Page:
Dee Dee’s Morning

It’s clear that Dylan and Dora have fun each morning at the dog park. Dee Dee has her own special morning as well.

Dee Dee and Mom set off early to miss the heat and make a 1.5+ mile loop through the beautiful neighborhood.

The streets are canopied by massive old oak and cedar trees covered in Spanish moss. Magnolias and palms are interspersed. It’s a beautiful walk. We see squirrels and Dee Dee’s nemesis, two black cats, and even an occasional deer.

It’s a special time each morning leaving Dee Dee tired and happy. Mom too.

Escape to Alaska

On June 26, the Canadians threw us a life line by allowing foreign vessels, for any purpose, to transit their waters, either coastal or inside channels, from one foreign country to another foreign country. The transit must be done in a direct route and expeditious fashion but anchoring or essential stops, for fuel or food, are allowed.

We depart Bainbridge Island the afternoon of July 2 anchoring the first night in Port Townsend Bay. An early start gets us across the Strait of Juan de Fuca, up Haro Strait and to the customs dock at Van Isle Marina before noon. With our clearance number in hand, we continue through Active Pass and up the Strait of Georgia to a bay northwest of Nanaimo for the night.

I2020-07-005xn the anchorage, our paths cross with Rosy & Jim Addington of Sea Venture who are planning a similar quick (or as least as quickly as 6.5 knot boats can be) transit to Alaska. We’ve known Rosy & Jim for several years and had been commiserating electronically with them about this year’s border closure, so finding them was not a surprise. Since our boats are similar in category (slow, long range cruiser), we decide to buddy boat2020-07-001x to Alaska.

From northwest of Nanaimo, the next day, July 4, we position in Gowlland Harbor, a few miles south of Seymour Narrows, halfway up Vancouver Island. The next day (and night and day, again) is a long one. We catch the 0530 slack before the ebb at Seymour, ride the favorable ebb current through Johnstone, pass Port McNeill, enter Gordon Channel, cross Queen Charlotte Sound, enter Laredo Sound a2020-07-007xnd make our way up Principe Channel to McMicking Inlet on Campania Island, a 263 mile and 39 hour journey. From here its one more anchorage in Canada at Kelp Passage, SW of Prince Rupert. The next day, July 8, we cross the border between Canada and the USA, clear US customs via the ROAM app on our phones, and enter Alaska.

2020-07-024xTo prevent the spread of Corona virus, Alaska requires those entering the state to bring a recent negative Covid-19 test, take a test upon entering and stay in quarantine until negative results are returned, or complete a 14-day quarantine.  Since the quarantine clock started at our last port of call in Bainbridge we decide to stay isolated on our boat cruising in Misty Fjords and not arrive in Ketchikan until our quarantine is complete. Jim & Rosy on Sea Venture, had left their last port of call in Anacortes earlier than we had and elect to proceed to Ketchikan more directly, so we split up at this point.

2020-07-033xWith fewer cruising boats we are able to secure the USFS buoys in Punchbowl Cove, Walker Cove and Klu Bay as well as anchor in isolation in Fitzgibbon Cove and Moser Bay, as we make our way slowly up Eastern Behm Canal, across the north side of Revillagigedo Island and then back down Western Behm Canal. Misty Fjord lives up to its name and reputation. We arrive in Ketchikan on Thursday, July 16, having completed the transit to Alaska and satisfied our Covid-19 quarantine period.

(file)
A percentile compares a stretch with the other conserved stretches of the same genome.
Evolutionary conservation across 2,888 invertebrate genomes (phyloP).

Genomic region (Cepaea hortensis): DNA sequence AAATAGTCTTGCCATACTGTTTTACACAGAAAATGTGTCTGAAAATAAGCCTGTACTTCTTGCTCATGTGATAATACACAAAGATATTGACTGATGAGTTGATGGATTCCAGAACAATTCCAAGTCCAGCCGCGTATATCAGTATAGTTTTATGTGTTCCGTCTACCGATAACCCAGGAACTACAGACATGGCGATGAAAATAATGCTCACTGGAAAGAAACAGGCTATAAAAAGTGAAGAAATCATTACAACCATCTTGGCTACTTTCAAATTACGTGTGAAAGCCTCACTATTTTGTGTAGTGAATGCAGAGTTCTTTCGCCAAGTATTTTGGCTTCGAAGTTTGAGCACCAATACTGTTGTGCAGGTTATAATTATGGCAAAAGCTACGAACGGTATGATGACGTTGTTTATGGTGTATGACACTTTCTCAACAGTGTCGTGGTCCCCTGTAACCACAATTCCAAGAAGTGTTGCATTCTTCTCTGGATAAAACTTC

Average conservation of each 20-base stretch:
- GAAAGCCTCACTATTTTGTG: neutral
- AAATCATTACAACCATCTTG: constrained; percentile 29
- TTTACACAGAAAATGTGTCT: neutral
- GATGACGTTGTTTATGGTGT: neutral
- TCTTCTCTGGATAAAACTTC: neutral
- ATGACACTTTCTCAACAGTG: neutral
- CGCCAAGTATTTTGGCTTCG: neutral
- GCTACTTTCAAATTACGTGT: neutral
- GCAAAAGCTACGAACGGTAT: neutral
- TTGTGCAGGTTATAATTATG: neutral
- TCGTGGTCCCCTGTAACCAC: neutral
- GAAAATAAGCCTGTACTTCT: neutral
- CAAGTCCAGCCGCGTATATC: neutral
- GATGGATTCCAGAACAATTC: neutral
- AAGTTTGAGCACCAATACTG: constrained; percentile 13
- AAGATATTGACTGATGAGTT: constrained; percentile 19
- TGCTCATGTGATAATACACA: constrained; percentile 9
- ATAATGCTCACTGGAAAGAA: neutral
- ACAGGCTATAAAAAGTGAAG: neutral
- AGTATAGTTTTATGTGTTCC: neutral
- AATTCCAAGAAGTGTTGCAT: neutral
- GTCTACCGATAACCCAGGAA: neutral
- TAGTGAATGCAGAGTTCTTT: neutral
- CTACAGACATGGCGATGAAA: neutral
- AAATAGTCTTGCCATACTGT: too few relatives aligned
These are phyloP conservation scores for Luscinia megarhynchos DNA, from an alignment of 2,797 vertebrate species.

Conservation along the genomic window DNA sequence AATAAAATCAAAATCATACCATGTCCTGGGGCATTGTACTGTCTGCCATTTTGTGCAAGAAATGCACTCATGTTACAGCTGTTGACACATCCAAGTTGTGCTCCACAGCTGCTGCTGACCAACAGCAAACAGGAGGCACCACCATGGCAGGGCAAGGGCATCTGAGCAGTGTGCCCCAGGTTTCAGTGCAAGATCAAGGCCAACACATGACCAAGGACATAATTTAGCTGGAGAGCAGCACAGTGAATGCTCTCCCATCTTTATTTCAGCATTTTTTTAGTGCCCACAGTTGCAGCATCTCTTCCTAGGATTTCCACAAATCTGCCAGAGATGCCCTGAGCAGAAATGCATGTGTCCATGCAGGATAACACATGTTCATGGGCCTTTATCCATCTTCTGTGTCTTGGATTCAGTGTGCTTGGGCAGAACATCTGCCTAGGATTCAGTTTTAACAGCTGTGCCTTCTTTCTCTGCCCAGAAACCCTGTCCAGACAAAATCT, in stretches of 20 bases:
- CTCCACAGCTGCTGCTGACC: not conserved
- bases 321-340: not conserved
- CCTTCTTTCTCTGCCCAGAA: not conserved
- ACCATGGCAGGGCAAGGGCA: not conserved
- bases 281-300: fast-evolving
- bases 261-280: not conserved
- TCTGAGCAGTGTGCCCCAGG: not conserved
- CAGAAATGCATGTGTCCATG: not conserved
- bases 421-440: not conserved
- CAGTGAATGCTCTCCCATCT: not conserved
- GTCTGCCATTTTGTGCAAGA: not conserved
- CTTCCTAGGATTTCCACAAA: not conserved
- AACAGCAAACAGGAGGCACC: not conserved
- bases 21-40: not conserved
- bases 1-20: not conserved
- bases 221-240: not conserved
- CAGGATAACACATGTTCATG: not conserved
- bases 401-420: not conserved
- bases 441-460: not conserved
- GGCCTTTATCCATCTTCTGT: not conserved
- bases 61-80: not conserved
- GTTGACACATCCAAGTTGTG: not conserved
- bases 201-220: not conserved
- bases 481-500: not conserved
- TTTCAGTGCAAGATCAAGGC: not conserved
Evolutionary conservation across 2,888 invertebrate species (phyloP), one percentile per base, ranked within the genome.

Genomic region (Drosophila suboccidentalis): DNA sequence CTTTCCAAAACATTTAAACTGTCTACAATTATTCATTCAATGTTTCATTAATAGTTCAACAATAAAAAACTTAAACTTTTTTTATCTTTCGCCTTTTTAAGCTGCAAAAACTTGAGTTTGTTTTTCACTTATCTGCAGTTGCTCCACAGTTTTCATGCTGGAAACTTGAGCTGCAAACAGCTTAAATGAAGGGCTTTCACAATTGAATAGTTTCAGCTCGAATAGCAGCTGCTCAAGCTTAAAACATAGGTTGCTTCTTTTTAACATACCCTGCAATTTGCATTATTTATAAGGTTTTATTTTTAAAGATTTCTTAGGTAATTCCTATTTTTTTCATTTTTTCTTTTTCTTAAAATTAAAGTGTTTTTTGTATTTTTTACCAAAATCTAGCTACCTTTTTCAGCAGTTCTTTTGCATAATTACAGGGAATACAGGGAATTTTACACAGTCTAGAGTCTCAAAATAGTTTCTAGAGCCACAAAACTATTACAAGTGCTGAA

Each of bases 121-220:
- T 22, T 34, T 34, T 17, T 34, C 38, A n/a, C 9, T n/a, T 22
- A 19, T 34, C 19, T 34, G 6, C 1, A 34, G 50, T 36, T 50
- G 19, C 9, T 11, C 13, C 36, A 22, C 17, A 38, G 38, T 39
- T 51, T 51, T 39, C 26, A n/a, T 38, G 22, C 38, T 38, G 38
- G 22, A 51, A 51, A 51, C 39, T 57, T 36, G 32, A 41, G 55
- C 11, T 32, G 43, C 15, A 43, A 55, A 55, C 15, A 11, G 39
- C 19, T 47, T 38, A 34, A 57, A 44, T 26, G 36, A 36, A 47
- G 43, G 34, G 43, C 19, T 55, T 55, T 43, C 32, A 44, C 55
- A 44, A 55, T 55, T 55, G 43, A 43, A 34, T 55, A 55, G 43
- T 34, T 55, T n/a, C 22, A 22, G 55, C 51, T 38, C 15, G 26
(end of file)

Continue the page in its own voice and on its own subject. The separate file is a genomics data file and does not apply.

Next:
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Red Bluff

As we work our way out Pybus Bay, a large group of sea otters are lazily bobbing up and down on the surface. Every year we see the sea otter population increasing in this area. They are very cute but the commercial fishermen despise them. They will eventually wipe out the crab population here as […]

Stornoway Projects

The replacement parts for our failed generator arrived from the US into the UK two days after we reached Stornoway, but got stuck in the UPS system for another eight days. While we waited, we completed some other projects, including finishing off the wax job we’d started at the Isle of Gigha. We also arranged…

We Need More Shampoo

It rained most of the day yesterday. That meant the kids were stuck on the boat. Mom and Dad paid for that transgression last night… Dylan, Dee Dee, and Dora had to get some exercise today. Mom formed a plan. Rather than take two dogs to a potentially muddy dog park, the whole crew took a walk this morning and then Dad took Dora to the park by herself.

Turns out it was a wise decision.

Mom’s pretty smart but she definitely needs more shampoo.

Provisioning in Stornoway

We spent our first few days in Stornoway busily reprovisioning the boat. After six trips to the grocery store, sometimes twice in one day, we still had a few more items to purchase. But our list was down to a half page from three. We also topped up our propane and engine oil supplies, and…

Little Port Walter

After four nights on the hook in Red Bluff Bay, it feels good to be cruising once again. Our weather forecast predicts seas building this afternoon in Chatham Strait so we have an early departure of 6 am. It is a beautiful 30 mile cruise south along the eastern shore of Baranof Island. The snow […]

What Did We Do Wrong Officer?

While anchored in Cannery Cove, we spot a 100 foot boat heading towards the anchorage. We have seen this boat before. It’s The Enforcer, the Alaska State Trooper Boat. They deploy their small skiff and three agents are soon motoring through the harbor. We are the only boat here so are sure they will come […]

Shampoo, Rinse, Repeat

Another morning, another dog park visit, eight more muddy paws.